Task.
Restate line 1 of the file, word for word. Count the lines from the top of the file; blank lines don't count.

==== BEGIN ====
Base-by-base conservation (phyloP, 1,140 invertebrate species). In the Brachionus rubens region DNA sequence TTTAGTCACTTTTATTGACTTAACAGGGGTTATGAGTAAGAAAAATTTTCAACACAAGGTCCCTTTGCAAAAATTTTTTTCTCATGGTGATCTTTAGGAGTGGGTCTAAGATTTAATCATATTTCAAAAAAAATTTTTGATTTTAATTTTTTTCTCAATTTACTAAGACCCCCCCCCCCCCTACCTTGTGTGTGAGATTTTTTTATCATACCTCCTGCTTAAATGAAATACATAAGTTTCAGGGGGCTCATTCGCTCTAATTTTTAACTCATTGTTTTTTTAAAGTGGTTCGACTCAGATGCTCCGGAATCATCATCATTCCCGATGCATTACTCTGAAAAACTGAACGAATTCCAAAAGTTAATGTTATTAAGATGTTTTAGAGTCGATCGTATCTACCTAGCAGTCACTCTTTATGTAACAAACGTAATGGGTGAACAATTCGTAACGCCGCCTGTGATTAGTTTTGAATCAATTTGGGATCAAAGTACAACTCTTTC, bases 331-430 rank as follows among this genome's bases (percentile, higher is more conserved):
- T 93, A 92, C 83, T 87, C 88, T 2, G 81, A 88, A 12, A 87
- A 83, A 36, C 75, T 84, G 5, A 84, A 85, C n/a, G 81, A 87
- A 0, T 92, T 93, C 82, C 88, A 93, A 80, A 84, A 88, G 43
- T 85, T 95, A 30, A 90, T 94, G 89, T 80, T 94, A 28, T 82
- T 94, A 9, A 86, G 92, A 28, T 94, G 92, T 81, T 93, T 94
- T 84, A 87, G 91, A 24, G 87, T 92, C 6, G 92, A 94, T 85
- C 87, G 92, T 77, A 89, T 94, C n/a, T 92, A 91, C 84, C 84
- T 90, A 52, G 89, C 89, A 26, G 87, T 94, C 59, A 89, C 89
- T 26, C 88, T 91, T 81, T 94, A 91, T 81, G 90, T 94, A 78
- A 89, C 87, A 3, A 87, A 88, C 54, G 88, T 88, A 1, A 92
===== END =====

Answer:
Base-by-base conservation (phyloP, 1,140 invertebrate species). In the Brachionus rubens region DNA sequence TTTAGTCACTTTTATTGACTTAACAGGGGTTATGAGTAAGAAAAATTTTCAACACAAGGTCCCTTTGCAAAAATTTTTTTCTCATGGTGATCTTTAGGAGTGGGTCTAAGATTTAATCATATTTCAAAAAAAATTTTTGATTTTAATTTTTTTCTCAATTTACTAAGACCCCCCCCCCCCCTACCTTGTGTGTGAGATTTTTTTATCATACCTCCTGCTTAAATGAAATACATAAGTTTCAGGGGGCTCATTCGCTCTAATTTTTAACTCATTGTTTTTTTAAAGTGGTTCGACTCAGATGCTCCGGAATCATCATCATTCCCGATGCATTACTCTGAAAAACTGAACGAATTCCAAAAGTTAATGTTATTAAGATGTTTTAGAGTCGATCGTATCTACCTAGCAGTCACTCTTTATGTAACAAACGTAATGGGTGAACAATTCGTAACGCCGCCTGTGATTAGTTTTGAATCAATTTGGGATCAAAGTACAACTCTTTC, bases 331-430 rank as follows among this genome's bases (percentile, higher is more conserved):